Michael Shermer writes a column for Scientific American. His column is entitled "Skeptic". He has built a career around his identity as a skeptic. He frequently summarizes research relevant to skepticism. In a March 2008 column, he reports that "Several psychological studies appear to support Spinoza's conjecture that ... most people have a low tolerance for ambiguity and that belief comes quickly and naturally, whereas skepticism is slow and unnatural." In other words, if the words that we hear are understandable, it is natural to believe them. Skepticism is not natural for most of us.

    This is particularly relevant when Israeli and Palestinian matters are discussed. Understanding the realities and the facts in the Israeli/Palestinian domain requires digging into what is behind the rhetoric. Statements spoken, written, reported and repeated often appear to be clear. Only the skeptic would question them.

    An example is the May-June 2010 military seizure of ships carrying humanitarian aid to Gaza and the killing of civilians on board by Israeli Naval commandos. Israeli officials often justify their actions as an attempt to avoid being victimized by violence from "The Other". Hence, seizing the ships in international waters was an act of self-defense. Make sense? Skeptics would ask how the ships carrying humanitarian aid and unarmed passengers suddenly became the aggressor. An insightful article about these events, written by Professor Gary Fields, Department of Communication, University of California, San Diego can be read here.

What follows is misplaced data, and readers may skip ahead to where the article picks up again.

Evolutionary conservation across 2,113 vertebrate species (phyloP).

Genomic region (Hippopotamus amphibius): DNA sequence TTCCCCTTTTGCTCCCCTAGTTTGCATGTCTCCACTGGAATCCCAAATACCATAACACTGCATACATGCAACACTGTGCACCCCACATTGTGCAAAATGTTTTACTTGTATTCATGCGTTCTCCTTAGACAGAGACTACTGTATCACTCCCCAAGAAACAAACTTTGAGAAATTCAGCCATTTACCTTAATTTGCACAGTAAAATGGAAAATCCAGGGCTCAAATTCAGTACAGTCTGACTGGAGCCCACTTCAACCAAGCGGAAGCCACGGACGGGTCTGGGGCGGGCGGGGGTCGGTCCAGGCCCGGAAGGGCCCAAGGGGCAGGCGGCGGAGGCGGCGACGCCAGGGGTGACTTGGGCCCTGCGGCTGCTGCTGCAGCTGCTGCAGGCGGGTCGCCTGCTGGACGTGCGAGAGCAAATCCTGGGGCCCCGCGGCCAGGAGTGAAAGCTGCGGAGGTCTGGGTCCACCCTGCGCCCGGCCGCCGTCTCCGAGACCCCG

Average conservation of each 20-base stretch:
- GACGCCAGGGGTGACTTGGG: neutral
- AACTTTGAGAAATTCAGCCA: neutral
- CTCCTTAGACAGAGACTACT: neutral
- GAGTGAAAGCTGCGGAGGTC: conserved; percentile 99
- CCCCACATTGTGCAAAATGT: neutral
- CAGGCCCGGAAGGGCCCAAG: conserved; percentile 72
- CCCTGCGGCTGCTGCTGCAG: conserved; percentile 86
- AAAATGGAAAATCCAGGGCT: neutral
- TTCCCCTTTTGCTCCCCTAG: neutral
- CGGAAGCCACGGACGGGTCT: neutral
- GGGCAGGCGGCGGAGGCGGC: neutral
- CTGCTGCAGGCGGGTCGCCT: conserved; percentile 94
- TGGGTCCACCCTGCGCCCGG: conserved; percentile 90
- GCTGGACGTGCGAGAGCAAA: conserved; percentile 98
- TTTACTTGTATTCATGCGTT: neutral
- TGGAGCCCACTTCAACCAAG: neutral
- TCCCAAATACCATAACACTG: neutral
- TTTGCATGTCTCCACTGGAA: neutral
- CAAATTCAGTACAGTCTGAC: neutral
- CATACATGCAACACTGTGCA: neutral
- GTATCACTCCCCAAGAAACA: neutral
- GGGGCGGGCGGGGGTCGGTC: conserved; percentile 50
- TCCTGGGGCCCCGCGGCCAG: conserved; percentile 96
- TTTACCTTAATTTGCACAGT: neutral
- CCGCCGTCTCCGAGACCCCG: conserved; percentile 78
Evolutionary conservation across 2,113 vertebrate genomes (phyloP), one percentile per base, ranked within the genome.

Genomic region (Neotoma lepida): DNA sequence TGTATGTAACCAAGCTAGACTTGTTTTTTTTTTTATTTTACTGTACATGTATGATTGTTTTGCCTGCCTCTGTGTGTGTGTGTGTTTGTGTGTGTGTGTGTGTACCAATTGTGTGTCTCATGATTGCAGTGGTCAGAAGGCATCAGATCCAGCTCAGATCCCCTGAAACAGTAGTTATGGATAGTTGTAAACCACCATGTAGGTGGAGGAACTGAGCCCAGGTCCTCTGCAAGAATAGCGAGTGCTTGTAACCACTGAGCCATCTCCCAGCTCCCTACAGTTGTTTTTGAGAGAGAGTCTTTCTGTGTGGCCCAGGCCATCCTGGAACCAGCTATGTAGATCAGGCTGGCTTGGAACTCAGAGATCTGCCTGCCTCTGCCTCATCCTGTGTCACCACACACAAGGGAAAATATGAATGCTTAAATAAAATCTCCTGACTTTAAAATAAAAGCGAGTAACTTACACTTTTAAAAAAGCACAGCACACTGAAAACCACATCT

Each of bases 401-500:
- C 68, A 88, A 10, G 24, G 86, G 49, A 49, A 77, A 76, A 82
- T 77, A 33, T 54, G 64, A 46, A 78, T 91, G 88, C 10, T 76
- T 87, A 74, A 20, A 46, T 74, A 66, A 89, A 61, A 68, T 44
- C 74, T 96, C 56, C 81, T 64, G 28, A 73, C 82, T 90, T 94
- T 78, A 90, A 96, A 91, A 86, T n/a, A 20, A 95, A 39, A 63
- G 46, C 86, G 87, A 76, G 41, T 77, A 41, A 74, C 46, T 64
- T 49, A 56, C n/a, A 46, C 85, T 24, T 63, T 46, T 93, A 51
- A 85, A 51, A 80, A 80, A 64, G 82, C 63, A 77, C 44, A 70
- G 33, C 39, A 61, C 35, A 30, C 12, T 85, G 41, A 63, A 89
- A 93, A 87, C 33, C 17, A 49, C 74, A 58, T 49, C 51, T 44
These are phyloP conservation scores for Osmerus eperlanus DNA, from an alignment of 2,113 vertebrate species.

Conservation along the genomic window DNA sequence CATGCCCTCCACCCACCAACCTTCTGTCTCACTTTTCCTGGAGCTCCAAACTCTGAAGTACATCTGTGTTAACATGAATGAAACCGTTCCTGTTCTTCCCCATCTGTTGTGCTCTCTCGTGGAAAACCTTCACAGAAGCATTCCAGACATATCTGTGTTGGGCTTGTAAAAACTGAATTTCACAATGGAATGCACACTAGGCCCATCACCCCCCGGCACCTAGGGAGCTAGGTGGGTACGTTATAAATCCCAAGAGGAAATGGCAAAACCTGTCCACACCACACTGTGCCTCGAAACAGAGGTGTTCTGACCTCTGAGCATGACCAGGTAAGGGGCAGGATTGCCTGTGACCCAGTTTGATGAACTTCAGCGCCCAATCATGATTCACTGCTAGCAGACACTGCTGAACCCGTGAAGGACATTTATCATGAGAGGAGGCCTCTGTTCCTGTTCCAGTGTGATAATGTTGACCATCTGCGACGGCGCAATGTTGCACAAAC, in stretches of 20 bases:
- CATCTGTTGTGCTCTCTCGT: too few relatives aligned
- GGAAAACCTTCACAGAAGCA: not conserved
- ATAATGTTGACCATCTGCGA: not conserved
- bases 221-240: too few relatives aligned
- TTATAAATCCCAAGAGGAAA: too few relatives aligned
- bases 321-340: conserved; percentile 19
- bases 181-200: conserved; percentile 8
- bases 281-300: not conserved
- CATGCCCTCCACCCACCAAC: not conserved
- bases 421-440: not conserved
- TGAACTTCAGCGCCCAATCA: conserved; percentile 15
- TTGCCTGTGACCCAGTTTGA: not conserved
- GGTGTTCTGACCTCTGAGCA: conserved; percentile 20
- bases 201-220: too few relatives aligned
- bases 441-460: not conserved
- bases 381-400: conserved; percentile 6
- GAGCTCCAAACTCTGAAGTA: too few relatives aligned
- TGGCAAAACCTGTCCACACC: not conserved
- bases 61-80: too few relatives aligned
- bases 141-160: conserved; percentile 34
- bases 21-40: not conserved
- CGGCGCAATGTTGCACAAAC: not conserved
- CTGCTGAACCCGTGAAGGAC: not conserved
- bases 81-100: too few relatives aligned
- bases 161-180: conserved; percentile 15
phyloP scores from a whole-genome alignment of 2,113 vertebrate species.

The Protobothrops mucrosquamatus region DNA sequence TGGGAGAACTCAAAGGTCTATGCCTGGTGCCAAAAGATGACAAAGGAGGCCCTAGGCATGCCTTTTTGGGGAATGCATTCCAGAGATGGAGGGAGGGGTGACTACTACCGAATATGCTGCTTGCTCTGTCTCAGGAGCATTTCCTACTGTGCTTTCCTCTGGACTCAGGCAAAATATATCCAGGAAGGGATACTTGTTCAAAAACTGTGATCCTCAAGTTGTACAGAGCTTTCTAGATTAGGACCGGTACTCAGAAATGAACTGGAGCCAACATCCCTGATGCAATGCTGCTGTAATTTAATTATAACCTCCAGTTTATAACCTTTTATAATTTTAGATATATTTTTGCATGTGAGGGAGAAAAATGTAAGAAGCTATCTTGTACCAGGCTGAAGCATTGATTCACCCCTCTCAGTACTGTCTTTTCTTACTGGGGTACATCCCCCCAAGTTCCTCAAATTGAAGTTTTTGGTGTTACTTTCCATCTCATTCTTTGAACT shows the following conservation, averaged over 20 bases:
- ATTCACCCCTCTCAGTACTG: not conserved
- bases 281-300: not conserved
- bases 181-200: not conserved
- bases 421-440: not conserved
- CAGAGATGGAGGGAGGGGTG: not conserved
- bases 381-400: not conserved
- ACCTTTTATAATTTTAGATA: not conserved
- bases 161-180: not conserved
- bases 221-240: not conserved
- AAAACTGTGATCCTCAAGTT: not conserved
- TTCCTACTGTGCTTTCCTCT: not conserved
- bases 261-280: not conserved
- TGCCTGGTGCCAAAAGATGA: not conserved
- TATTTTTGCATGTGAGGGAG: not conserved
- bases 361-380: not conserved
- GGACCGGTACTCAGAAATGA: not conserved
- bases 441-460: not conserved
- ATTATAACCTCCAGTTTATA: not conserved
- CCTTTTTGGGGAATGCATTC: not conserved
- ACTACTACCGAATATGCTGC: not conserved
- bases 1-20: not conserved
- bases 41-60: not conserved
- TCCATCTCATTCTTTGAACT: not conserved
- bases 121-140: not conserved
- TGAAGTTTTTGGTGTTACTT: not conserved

This website will introduce skepticism to improve our understanding of Israeli/Palestinian matters.
  6. People's feelings are part of the reality that we must understand.
    Because of historical and current events, individuals who are part of the Jewish community are usually very concerned about security. Throughout history the Jewish people have been killed, oppressed and denied equal opportunity. Even today, some if not many Jews, find situations in which they avoid identifying themselves as Jews. Avraham Burg, in his book, The Holocaust Is Over: We Must Rise from Its Ashes, "addresses a heartfelt plea to his fellow citizens of Israel: remember the past, but do not be its slaves; pathology is neither patriotism nor statecraft." These feelings are deep-seated and cannot be ignored. Similarly, Palestinians have very strong feelings about the occupation and their inability to find an end to their oppression.

    This website is designed to change the conversation and acknowledge the reality of these feelings.It intends to move the conversation toward how these feelings can be managed and how the deleterious consequences of these feelings can be eased.

The website is built on these principles. Hold me accountable for adhering to them.
Send an email here.